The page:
Sheffield businessman applies to buy land for new steam railway service through city

The land in question is to the north east of the existing tracks, seen here curving east towards Stocksbridge
The land in question is to the north east of the existing tracks, seen here curving east towards Stocksbridge

A new heritage railway service in Sheffield has moved a step closer after a businessman applied to buy the land needed.

David Breen recently unveiled proposals to revive part of the old Woodhead railway line which once ran between Sheffield and Manchester, and his plans appear to have caught the public imagination.

The South Yorkshire (Woodhead) Heritage Railway group he launched on Facebook now has more than 300 members, with many people keen to see the surviving tracks between Sheffield city centre and Stocksbridge carrying passengers again.

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Mr Breen, a property investor living in Stocksbridge, has now revealed he is in talks to buy the land needed to get the project up and running.

Posting on Facebook this week, he wrote: “We have applied to purchase the two sections of land on the South Wortley Spur between Deepcar and the A616.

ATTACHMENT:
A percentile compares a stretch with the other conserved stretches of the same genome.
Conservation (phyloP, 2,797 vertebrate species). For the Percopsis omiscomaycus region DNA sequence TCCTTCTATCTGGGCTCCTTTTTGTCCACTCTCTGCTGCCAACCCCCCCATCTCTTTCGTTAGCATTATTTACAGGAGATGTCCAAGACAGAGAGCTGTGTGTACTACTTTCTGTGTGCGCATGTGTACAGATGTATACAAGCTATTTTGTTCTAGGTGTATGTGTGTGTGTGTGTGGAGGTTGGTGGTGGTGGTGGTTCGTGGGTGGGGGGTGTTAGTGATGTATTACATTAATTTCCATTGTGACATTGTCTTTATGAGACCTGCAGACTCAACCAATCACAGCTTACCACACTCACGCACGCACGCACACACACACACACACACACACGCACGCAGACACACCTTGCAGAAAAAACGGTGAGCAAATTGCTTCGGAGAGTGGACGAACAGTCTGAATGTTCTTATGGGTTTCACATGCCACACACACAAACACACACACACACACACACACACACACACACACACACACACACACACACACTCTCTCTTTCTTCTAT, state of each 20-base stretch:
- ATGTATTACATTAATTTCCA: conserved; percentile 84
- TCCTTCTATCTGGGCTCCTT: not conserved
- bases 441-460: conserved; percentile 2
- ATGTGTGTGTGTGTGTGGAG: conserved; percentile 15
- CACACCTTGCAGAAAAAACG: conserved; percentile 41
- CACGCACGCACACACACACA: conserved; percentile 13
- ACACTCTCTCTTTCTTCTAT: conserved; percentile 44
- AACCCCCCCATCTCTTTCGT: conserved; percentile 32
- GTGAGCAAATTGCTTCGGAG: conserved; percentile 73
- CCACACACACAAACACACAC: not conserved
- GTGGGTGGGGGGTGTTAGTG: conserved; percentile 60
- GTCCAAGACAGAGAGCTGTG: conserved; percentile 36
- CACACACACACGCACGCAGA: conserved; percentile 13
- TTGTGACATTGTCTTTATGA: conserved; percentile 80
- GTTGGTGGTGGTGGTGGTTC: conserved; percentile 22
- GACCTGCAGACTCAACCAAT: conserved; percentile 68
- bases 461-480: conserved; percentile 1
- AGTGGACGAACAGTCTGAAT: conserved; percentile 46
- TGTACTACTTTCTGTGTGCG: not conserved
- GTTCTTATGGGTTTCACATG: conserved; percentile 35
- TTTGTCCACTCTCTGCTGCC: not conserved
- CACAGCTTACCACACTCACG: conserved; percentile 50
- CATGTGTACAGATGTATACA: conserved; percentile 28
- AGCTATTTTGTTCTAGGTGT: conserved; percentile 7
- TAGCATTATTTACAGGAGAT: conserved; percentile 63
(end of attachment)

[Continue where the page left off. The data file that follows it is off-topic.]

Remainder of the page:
“In relation to the lower section today I have received notification from Network rail that a surveyor has been instructed.”

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Mr Breen wants to create a new station near the A616 at South Wortley in Barnsley, off a short new spur track, and run steam trains so leisure passengers can enjoy a trip back in time.

The land he is attempting to buy is north of the old Deepcar station.

He is working closely with Don Valley Railway, which has been campaigning since 2003 to introduce a twice-hourly shuttle service between Stocksbridge and the old Sheffield Victoria station in the city centre, with a journey time of 11 minutes.

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Mr Breen has said he is prepared to invest some of his own money in the project, which could be at least partly funded by selling shares to community backers, as has happened elsewhere in the country.

The tracks between Sheffield Victoria and Stocksbridge are the last surviving section of the old Woodhead line, which closed in 1981, and they are currently used by freight trains serving Liberty Speciality Steels in Stocksbridge.